The question is: Can we have a healthy policy without facts?
Truth is scarce and difficult, which is why we value it above lies, which are abundant and easy. In the past few weeks, the administration of the US has been promulgating lies at an unprecedented rate. It takes credit for the recent economic performance despite the fact that Wall St. is far more driven by quarterly returns, and that the current round of quarterly returns are for Q4 2016 which is when Obama was president. It takes credit for new jobs, when none of the policies it has attempted to put in place has had time to take effect (it will be at least a year before they do). It has denied that carbon dioxide is a greenhouse gas when it’s been known for over a century that it is; it has alleged wire-tapping… The list goes on.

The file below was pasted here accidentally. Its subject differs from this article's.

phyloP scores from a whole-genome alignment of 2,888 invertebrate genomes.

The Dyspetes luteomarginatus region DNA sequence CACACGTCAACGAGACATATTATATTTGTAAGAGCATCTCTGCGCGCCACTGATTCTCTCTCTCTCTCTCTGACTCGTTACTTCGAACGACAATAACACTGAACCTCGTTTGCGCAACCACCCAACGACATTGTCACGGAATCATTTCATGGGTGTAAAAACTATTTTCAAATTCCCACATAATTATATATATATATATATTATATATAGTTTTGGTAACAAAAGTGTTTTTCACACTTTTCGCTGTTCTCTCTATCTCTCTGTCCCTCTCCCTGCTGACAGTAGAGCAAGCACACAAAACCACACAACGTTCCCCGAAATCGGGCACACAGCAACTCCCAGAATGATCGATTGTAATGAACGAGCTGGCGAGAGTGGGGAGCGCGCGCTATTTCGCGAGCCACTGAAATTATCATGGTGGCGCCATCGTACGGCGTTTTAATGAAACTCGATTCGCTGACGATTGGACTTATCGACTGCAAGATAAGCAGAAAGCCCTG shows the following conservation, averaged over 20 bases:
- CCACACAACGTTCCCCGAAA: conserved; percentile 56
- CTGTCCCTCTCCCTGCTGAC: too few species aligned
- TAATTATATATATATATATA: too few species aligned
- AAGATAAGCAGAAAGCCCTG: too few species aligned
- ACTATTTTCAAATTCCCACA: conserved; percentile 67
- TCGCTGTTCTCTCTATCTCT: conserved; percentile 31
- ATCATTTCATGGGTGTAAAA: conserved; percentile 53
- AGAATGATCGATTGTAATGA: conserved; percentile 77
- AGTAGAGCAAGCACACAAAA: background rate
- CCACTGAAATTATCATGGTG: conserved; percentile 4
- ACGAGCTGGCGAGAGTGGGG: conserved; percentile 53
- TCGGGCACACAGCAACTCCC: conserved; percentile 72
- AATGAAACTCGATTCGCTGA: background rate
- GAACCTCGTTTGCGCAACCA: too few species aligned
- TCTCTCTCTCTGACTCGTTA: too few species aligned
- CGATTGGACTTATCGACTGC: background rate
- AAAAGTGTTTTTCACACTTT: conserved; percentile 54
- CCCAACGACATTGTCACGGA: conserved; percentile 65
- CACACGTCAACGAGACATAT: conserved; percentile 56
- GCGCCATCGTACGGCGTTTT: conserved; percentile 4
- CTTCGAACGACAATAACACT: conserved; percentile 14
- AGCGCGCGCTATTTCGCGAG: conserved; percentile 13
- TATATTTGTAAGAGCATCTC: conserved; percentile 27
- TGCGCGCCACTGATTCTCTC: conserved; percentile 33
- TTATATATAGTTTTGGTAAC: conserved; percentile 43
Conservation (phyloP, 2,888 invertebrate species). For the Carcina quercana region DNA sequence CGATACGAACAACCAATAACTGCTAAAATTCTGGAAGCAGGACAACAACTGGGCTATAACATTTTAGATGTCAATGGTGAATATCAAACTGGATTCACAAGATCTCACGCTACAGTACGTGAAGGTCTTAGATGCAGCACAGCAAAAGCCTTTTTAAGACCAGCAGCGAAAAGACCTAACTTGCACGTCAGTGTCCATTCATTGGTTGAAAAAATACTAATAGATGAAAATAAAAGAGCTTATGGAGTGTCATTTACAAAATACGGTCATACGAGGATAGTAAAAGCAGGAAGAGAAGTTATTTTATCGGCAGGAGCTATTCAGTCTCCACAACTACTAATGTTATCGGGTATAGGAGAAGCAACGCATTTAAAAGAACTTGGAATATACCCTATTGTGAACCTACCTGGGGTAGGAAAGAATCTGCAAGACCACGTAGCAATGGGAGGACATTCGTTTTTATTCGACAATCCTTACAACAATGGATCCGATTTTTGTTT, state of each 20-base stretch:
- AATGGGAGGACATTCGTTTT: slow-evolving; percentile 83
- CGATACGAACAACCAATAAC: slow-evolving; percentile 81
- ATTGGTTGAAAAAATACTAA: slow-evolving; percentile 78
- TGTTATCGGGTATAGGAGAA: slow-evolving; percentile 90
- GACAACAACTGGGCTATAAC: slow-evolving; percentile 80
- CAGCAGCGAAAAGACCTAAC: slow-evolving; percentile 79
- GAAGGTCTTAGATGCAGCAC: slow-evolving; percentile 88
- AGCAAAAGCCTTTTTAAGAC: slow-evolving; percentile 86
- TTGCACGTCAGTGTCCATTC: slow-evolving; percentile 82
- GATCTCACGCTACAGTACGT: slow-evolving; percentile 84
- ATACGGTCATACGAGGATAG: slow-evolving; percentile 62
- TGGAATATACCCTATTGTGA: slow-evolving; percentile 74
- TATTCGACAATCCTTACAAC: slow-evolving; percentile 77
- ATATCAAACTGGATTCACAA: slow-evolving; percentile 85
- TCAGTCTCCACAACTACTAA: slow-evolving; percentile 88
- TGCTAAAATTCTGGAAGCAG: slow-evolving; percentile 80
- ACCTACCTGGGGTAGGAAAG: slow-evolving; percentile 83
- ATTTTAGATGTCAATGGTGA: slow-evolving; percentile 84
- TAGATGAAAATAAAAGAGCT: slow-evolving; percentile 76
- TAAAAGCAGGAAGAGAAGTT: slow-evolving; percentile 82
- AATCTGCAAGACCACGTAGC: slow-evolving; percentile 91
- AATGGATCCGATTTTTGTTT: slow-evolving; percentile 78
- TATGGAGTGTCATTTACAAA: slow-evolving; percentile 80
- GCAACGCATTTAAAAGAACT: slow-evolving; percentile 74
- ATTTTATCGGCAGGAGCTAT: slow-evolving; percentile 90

Politicians lie all the time. But there is a sense in which this is defensible. We don’t only elect politicians to tell us the way things are – we pay scientists for that – we also elect them to tell us the way things will be: how our society will look a few years from now. And although we all make statements about the future that turn out to be false, or prophesies that turn out to be self-fulfilling, lies concern facts and facts are in the now.
But facts are also about the most likely future state of affairs. The current rate of unemployment in America is about 4.7%. We can say with a high degree of certainty that it won’t be 0% within one month, and that it won’t be 20%. We can project tax revenues and spending. And we can predict – albeit imperfectly and within a wide range of error – mortality rates, birth rates, and the climate.